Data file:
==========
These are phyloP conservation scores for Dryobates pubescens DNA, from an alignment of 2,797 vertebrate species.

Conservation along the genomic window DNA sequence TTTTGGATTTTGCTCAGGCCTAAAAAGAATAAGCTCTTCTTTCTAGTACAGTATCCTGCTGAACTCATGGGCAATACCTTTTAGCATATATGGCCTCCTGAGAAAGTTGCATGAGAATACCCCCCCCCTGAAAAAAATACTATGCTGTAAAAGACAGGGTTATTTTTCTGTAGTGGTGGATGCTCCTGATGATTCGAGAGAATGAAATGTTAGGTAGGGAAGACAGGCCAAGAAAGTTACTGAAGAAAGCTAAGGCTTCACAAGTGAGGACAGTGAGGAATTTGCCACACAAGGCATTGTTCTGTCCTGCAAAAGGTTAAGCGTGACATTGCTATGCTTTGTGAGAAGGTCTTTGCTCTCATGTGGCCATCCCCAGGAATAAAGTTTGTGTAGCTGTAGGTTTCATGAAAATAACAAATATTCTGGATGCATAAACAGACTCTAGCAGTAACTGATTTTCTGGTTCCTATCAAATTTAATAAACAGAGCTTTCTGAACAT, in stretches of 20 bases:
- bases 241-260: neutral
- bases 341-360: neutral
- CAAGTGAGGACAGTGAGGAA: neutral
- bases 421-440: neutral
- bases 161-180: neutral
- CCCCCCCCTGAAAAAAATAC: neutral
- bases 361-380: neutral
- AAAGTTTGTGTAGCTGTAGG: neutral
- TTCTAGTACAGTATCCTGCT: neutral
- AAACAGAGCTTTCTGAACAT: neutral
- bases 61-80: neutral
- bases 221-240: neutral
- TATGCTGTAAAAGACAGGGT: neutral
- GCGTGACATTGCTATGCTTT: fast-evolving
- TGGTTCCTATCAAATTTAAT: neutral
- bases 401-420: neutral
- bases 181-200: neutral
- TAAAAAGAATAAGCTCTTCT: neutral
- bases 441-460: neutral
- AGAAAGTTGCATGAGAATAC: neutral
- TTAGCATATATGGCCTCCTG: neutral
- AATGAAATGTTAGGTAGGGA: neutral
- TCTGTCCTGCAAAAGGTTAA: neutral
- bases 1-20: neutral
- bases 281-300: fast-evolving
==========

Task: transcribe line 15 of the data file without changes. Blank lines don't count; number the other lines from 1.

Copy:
- TATGCTGTAAAAGACAGGGT: neutral